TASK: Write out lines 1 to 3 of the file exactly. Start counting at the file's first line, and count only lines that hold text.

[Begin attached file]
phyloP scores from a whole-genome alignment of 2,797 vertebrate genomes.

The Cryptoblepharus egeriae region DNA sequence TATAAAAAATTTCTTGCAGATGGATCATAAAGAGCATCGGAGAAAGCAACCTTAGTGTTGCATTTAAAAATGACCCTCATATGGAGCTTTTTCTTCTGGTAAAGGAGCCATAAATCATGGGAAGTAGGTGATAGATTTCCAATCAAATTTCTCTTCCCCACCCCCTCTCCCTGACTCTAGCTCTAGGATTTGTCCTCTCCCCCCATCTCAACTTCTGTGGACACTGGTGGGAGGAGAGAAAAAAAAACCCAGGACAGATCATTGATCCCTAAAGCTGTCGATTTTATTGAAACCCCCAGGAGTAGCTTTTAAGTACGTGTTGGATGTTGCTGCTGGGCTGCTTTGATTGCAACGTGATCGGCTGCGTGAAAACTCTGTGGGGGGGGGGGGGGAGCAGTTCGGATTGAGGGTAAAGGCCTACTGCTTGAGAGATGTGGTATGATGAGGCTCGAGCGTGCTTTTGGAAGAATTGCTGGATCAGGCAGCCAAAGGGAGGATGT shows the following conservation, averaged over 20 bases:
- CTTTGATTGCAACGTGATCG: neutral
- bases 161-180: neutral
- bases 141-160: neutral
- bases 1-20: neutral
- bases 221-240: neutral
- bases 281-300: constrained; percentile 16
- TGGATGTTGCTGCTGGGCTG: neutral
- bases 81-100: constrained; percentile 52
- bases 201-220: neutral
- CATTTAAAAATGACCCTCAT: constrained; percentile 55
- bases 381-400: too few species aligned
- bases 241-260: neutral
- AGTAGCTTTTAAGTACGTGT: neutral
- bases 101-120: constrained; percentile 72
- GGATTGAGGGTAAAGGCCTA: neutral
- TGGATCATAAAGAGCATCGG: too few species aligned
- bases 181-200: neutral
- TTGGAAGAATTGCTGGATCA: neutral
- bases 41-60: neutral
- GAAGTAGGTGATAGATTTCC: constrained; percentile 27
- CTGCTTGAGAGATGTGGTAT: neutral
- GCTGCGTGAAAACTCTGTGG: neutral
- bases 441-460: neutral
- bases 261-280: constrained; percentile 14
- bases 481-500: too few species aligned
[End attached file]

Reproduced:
phyloP scores from a whole-genome alignment of 2,797 vertebrate genomes.

The Cryptoblepharus egeriae region DNA sequence TATAAAAAATTTCTTGCAGATGGATCATAAAGAGCATCGGAGAAAGCAACCTTAGTGTTGCATTTAAAAATGACCCTCATATGGAGCTTTTTCTTCTGGTAAAGGAGCCATAAATCATGGGAAGTAGGTGATAGATTTCCAATCAAATTTCTCTTCCCCACCCCCTCTCCCTGACTCTAGCTCTAGGATTTGTCCTCTCCCCCCATCTCAACTTCTGTGGACACTGGTGGGAGGAGAGAAAAAAAAACCCAGGACAGATCATTGATCCCTAAAGCTGTCGATTTTATTGAAACCCCCAGGAGTAGCTTTTAAGTACGTGTTGGATGTTGCTGCTGGGCTGCTTTGATTGCAACGTGATCGGCTGCGTGAAAACTCTGTGGGGGGGGGGGGGGAGCAGTTCGGATTGAGGGTAAAGGCCTACTGCTTGAGAGATGTGGTATGATGAGGCTCGAGCGTGCTTTTGGAAGAATTGCTGGATCAGGCAGCCAAAGGGAGGATGT shows the following conservation, averaged over 20 bases:
- CTTTGATTGCAACGTGATCG: neutral